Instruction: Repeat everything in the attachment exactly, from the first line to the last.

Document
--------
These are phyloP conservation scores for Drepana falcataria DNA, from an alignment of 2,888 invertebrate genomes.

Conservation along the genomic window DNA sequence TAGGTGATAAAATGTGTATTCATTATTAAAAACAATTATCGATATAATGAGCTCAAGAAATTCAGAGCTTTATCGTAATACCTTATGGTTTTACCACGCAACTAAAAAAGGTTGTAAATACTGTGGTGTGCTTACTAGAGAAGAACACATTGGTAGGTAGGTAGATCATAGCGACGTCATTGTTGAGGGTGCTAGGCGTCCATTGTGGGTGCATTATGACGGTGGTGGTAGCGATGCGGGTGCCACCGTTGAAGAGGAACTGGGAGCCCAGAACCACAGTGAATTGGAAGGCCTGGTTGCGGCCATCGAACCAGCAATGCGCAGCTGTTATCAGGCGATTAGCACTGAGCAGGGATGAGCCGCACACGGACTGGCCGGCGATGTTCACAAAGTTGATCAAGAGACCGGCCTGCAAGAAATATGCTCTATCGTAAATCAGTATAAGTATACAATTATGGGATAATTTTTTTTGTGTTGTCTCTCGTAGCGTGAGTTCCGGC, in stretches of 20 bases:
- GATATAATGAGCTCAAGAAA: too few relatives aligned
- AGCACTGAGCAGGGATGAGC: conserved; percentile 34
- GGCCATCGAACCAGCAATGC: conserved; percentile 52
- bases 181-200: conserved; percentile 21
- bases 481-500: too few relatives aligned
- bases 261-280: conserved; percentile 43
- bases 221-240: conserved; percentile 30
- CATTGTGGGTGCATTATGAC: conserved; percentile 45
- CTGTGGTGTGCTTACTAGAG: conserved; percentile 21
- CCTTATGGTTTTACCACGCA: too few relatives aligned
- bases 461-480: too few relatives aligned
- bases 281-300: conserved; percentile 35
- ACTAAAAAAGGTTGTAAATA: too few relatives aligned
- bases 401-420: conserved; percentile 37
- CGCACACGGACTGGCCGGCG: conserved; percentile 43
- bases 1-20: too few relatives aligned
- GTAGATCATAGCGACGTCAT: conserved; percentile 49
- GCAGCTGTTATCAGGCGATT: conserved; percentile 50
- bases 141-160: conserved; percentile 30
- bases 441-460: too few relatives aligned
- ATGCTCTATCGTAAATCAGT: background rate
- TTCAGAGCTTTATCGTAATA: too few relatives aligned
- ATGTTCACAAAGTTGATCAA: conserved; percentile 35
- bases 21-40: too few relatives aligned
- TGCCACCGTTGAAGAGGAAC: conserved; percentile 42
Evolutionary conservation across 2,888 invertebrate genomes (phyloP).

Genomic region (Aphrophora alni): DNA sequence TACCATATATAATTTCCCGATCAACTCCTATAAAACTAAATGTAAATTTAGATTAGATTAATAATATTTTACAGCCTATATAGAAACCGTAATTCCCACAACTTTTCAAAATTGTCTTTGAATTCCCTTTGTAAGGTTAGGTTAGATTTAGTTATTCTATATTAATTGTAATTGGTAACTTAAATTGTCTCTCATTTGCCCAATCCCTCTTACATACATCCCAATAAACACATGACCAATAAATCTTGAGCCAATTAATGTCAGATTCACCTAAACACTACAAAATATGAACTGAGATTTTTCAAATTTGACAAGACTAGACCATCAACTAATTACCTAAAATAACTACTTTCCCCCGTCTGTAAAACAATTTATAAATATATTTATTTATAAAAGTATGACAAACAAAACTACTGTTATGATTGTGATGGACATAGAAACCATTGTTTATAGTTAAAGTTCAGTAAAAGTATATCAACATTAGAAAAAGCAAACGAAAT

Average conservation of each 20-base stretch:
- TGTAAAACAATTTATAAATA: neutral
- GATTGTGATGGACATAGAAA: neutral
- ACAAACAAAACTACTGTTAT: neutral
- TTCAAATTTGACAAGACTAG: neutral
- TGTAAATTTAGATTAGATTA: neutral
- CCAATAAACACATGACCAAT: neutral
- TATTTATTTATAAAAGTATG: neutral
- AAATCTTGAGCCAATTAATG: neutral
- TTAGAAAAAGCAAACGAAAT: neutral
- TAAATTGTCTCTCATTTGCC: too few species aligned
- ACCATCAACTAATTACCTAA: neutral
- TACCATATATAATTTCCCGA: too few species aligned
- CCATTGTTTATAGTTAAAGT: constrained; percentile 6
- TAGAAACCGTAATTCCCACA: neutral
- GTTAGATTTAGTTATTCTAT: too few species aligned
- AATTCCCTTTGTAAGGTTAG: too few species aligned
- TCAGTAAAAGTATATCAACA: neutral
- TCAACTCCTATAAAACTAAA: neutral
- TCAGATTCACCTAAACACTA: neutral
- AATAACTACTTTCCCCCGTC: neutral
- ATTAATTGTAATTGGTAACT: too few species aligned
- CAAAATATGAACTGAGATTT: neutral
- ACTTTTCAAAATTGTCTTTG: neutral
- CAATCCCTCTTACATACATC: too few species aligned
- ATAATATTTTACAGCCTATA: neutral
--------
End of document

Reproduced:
These are phyloP conservation scores for Drepana falcataria DNA, from an alignment of 2,888 invertebrate genomes.

Conservation along the genomic window DNA sequence TAGGTGATAAAATGTGTATTCATTATTAAAAACAATTATCGATATAATGAGCTCAAGAAATTCAGAGCTTTATCGTAATACCTTATGGTTTTACCACGCAACTAAAAAAGGTTGTAAATACTGTGGTGTGCTTACTAGAGAAGAACACATTGGTAGGTAGGTAGATCATAGCGACGTCATTGTTGAGGGTGCTAGGCGTCCATTGTGGGTGCATTATGACGGTGGTGGTAGCGATGCGGGTGCCACCGTTGAAGAGGAACTGGGAGCCCAGAACCACAGTGAATTGGAAGGCCTGGTTGCGGCCATCGAACCAGCAATGCGCAGCTGTTATCAGGCGATTAGCACTGAGCAGGGATGAGCCGCACACGGACTGGCCGGCGATGTTCACAAAGTTGATCAAGAGACCGGCCTGCAAGAAATATGCTCTATCGTAAATCAGTATAAGTATACAATTATGGGATAATTTTTTTTGTGTTGTCTCTCGTAGCGTGAGTTCCGGC, in stretches of 20 bases:
- GATATAATGAGCTCAAGAAA: too few relatives aligned
- AGCACTGAGCAGGGATGAGC: conserved; percentile 34
- GGCCATCGAACCAGCAATGC: conserved; percentile 52
- bases 181-200: conserved; percentile 21
- bases 481-500: too few relatives aligned
- bases 261-280: conserved; percentile 43
- bases 221-240: conserved; percentile 30
- CATTGTGGGTGCATTATGAC: conserved; percentile 45
- CTGTGGTGTGCTTACTAGAG: conserved; percentile 21
- CCTTATGGTTTTACCACGCA: too few relatives aligned
- bases 461-480: too few relatives aligned
- bases 281-300: conserved; percentile 35
- ACTAAAAAAGGTTGTAAATA: too few relatives aligned
- bases 401-420: conserved; percentile 37
- CGCACACGGACTGGCCGGCG: conserved; percentile 43
- bases 1-20: too few relatives aligned
- GTAGATCATAGCGACGTCAT: conserved; percentile 49
- GCAGCTGTTATCAGGCGATT: conserved; percentile 50
- bases 141-160: conserved; percentile 30
- bases 441-460: too few relatives aligned
- ATGCTCTATCGTAAATCAGT: background rate
- TTCAGAGCTTTATCGTAATA: too few relatives aligned
- ATGTTCACAAAGTTGATCAA: conserved; percentile 35
- bases 21-40: too few relatives aligned
- TGCCACCGTTGAAGAGGAAC: conserved; percentile 42
Evolutionary conservation across 2,888 invertebrate genomes (phyloP).

Genomic region (Aphrophora alni): DNA sequence TACCATATATAATTTCCCGATCAACTCCTATAAAACTAAATGTAAATTTAGATTAGATTAATAATATTTTACAGCCTATATAGAAACCGTAATTCCCACAACTTTTCAAAATTGTCTTTGAATTCCCTTTGTAAGGTTAGGTTAGATTTAGTTATTCTATATTAATTGTAATTGGTAACTTAAATTGTCTCTCATTTGCCCAATCCCTCTTACATACATCCCAATAAACACATGACCAATAAATCTTGAGCCAATTAATGTCAGATTCACCTAAACACTACAAAATATGAACTGAGATTTTTCAAATTTGACAAGACTAGACCATCAACTAATTACCTAAAATAACTACTTTCCCCCGTCTGTAAAACAATTTATAAATATATTTATTTATAAAAGTATGACAAACAAAACTACTGTTATGATTGTGATGGACATAGAAACCATTGTTTATAGTTAAAGTTCAGTAAAAGTATATCAACATTAGAAAAAGCAAACGAAAT

Average conservation of each 20-base stretch:
- TGTAAAACAATTTATAAATA: neutral
- GATTGTGATGGACATAGAAA: neutral
- ACAAACAAAACTACTGTTAT: neutral
- TTCAAATTTGACAAGACTAG: neutral
- TGTAAATTTAGATTAGATTA: neutral
- CCAATAAACACATGACCAAT: neutral
- TATTTATTTATAAAAGTATG: neutral
- AAATCTTGAGCCAATTAATG: neutral
- TTAGAAAAAGCAAACGAAAT: neutral
- TAAATTGTCTCTCATTTGCC: too few species aligned
- ACCATCAACTAATTACCTAA: neutral
- TACCATATATAATTTCCCGA: too few species aligned
- CCATTGTTTATAGTTAAAGT: constrained; percentile 6
- TAGAAACCGTAATTCCCACA: neutral
- GTTAGATTTAGTTATTCTAT: too few species aligned
- AATTCCCTTTGTAAGGTTAG: too few species aligned
- TCAGTAAAAGTATATCAACA: neutral
- TCAACTCCTATAAAACTAAA: neutral
- TCAGATTCACCTAAACACTA: neutral
- AATAACTACTTTCCCCCGTC: neutral
- ATTAATTGTAATTGGTAACT: too few species aligned
- CAAAATATGAACTGAGATTT: neutral
- ACTTTTCAAAATTGTCTTTG: neutral
- CAATCCCTCTTACATACATC: too few species aligned
- ATAATATTTTACAGCCTATA: neutral